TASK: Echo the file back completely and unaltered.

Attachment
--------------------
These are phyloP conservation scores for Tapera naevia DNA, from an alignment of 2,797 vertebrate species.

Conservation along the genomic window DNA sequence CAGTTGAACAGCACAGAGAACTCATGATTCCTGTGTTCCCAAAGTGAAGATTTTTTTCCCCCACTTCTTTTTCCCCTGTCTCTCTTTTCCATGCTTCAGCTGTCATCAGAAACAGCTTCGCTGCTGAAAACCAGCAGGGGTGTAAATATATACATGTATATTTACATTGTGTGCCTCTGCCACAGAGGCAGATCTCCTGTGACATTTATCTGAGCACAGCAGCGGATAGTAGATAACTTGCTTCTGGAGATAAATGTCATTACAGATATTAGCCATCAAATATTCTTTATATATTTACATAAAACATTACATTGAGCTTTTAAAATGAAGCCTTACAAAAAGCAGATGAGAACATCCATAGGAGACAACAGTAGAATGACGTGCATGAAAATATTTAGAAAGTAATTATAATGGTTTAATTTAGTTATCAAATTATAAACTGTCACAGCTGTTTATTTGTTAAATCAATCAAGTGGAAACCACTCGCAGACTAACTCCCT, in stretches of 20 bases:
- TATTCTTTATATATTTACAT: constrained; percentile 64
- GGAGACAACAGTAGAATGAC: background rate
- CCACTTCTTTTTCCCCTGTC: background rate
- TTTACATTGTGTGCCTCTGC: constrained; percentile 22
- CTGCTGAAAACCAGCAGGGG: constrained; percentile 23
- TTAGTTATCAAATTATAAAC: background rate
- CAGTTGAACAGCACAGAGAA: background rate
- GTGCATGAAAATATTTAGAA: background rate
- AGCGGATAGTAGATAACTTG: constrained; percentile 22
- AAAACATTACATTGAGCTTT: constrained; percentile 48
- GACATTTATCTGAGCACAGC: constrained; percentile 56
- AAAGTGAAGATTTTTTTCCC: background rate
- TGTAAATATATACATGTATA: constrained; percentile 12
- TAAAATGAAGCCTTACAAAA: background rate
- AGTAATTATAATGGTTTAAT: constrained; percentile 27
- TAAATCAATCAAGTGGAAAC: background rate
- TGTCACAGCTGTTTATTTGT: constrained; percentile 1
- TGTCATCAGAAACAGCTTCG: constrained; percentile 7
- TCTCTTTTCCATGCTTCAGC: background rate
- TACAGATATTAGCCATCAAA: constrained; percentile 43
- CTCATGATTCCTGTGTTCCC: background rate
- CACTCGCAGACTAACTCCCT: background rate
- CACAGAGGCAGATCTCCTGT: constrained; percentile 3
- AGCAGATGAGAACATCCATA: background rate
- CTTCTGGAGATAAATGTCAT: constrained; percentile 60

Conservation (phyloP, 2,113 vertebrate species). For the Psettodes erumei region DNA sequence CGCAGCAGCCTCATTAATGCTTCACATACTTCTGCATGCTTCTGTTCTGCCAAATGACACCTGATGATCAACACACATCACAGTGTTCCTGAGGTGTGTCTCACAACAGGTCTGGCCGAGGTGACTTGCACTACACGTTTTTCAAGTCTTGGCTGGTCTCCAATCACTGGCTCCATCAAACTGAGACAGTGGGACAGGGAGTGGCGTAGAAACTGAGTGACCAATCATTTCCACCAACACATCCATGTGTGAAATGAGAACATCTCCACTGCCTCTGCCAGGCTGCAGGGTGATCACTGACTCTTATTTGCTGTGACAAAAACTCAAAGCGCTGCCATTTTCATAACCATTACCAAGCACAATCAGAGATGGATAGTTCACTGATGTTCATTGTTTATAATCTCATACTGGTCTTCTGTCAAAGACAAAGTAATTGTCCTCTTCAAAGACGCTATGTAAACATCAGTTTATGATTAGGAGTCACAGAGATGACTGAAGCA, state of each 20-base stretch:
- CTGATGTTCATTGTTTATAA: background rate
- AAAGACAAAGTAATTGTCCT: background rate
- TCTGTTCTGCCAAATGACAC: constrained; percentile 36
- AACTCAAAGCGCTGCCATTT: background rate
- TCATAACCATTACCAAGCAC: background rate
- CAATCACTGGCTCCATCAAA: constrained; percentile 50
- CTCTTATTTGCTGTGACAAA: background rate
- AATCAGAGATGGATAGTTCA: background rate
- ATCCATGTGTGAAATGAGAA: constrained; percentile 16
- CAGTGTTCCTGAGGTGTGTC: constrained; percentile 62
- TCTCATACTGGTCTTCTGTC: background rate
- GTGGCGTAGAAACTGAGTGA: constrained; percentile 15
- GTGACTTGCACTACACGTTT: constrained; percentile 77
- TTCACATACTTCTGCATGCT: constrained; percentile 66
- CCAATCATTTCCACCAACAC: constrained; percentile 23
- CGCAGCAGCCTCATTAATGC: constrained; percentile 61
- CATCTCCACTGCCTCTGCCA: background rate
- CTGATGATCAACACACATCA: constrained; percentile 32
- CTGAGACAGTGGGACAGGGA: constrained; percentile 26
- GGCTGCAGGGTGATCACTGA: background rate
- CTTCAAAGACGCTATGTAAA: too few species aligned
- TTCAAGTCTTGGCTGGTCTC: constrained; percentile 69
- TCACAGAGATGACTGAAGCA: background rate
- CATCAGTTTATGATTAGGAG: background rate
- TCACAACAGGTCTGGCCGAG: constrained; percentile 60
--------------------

These are phyloP conservation scores for Tapera naevia DNA, from an alignment of 2,797 vertebrate species.

Conservation along the genomic window DNA sequence CAGTTGAACAGCACAGAGAACTCATGATTCCTGTGTTCCCAAAGTGAAGATTTTTTTCCCCCACTTCTTTTTCCCCTGTCTCTCTTTTCCATGCTTCAGCTGTCATCAGAAACAGCTTCGCTGCTGAAAACCAGCAGGGGTGTAAATATATACATGTATATTTACATTGTGTGCCTCTGCCACAGAGGCAGATCTCCTGTGACATTTATCTGAGCACAGCAGCGGATAGTAGATAACTTGCTTCTGGAGATAAATGTCATTACAGATATTAGCCATCAAATATTCTTTATATATTTACATAAAACATTACATTGAGCTTTTAAAATGAAGCCTTACAAAAAGCAGATGAGAACATCCATAGGAGACAACAGTAGAATGACGTGCATGAAAATATTTAGAAAGTAATTATAATGGTTTAATTTAGTTATCAAATTATAAACTGTCACAGCTGTTTATTTGTTAAATCAATCAAGTGGAAACCACTCGCAGACTAACTCCCT, in stretches of 20 bases:
- TATTCTTTATATATTTACAT: constrained; percentile 64
- GGAGACAACAGTAGAATGAC: background rate
- CCACTTCTTTTTCCCCTGTC: background rate
- TTTACATTGTGTGCCTCTGC: constrained; percentile 22
- CTGCTGAAAACCAGCAGGGG: constrained; percentile 23
- TTAGTTATCAAATTATAAAC: background rate
- CAGTTGAACAGCACAGAGAA: background rate
- GTGCATGAAAATATTTAGAA: background rate
- AGCGGATAGTAGATAACTTG: constrained; percentile 22
- AAAACATTACATTGAGCTTT: constrained; percentile 48
- GACATTTATCTGAGCACAGC: constrained; percentile 56
- AAAGTGAAGATTTTTTTCCC: background rate
- TGTAAATATATACATGTATA: constrained; percentile 12
- TAAAATGAAGCCTTACAAAA: background rate
- AGTAATTATAATGGTTTAAT: constrained; percentile 27
- TAAATCAATCAAGTGGAAAC: background rate
- TGTCACAGCTGTTTATTTGT: constrained; percentile 1
- TGTCATCAGAAACAGCTTCG: constrained; percentile 7
- TCTCTTTTCCATGCTTCAGC: background rate
- TACAGATATTAGCCATCAAA: constrained; percentile 43
- CTCATGATTCCTGTGTTCCC: background rate
- CACTCGCAGACTAACTCCCT: background rate
- CACAGAGGCAGATCTCCTGT: constrained; percentile 3
- AGCAGATGAGAACATCCATA: background rate
- CTTCTGGAGATAAATGTCAT: constrained; percentile 60

Conservation (phyloP, 2,113 vertebrate species). For the Psettodes erumei region DNA sequence CGCAGCAGCCTCATTAATGCTTCACATACTTCTGCATGCTTCTGTTCTGCCAAATGACACCTGATGATCAACACACATCACAGTGTTCCTGAGGTGTGTCTCACAACAGGTCTGGCCGAGGTGACTTGCACTACACGTTTTTCAAGTCTTGGCTGGTCTCCAATCACTGGCTCCATCAAACTGAGACAGTGGGACAGGGAGTGGCGTAGAAACTGAGTGACCAATCATTTCCACCAACACATCCATGTGTGAAATGAGAACATCTCCACTGCCTCTGCCAGGCTGCAGGGTGATCACTGACTCTTATTTGCTGTGACAAAAACTCAAAGCGCTGCCATTTTCATAACCATTACCAAGCACAATCAGAGATGGATAGTTCACTGATGTTCATTGTTTATAATCTCATACTGGTCTTCTGTCAAAGACAAAGTAATTGTCCTCTTCAAAGACGCTATGTAAACATCAGTTTATGATTAGGAGTCACAGAGATGACTGAAGCA, state of each 20-base stretch:
- CTGATGTTCATTGTTTATAA: background rate
- AAAGACAAAGTAATTGTCCT: background rate
- TCTGTTCTGCCAAATGACAC: constrained; percentile 36
- AACTCAAAGCGCTGCCATTT: background rate
- TCATAACCATTACCAAGCAC: background rate
- CAATCACTGGCTCCATCAAA: constrained; percentile 50
- CTCTTATTTGCTGTGACAAA: background rate
- AATCAGAGATGGATAGTTCA: background rate
- ATCCATGTGTGAAATGAGAA: constrained; percentile 16
- CAGTGTTCCTGAGGTGTGTC: constrained; percentile 62
- TCTCATACTGGTCTTCTGTC: background rate
- GTGGCGTAGAAACTGAGTGA: constrained; percentile 15
- GTGACTTGCACTACACGTTT: constrained; percentile 77
- TTCACATACTTCTGCATGCT: constrained; percentile 66
- CCAATCATTTCCACCAACAC: constrained; percentile 23
- CGCAGCAGCCTCATTAATGC: constrained; percentile 61
- CATCTCCACTGCCTCTGCCA: background rate
- CTGATGATCAACACACATCA: constrained; percentile 32
- CTGAGACAGTGGGACAGGGA: constrained; percentile 26
- GGCTGCAGGGTGATCACTGA: background rate
- CTTCAAAGACGCTATGTAAA: too few species aligned
- TTCAAGTCTTGGCTGGTCTC: constrained; percentile 69
- TCACAGAGATGACTGAAGCA: background rate
- CATCAGTTTATGATTAGGAG: background rate
- TCACAACAGGTCTGGCCGAG: constrained; percentile 60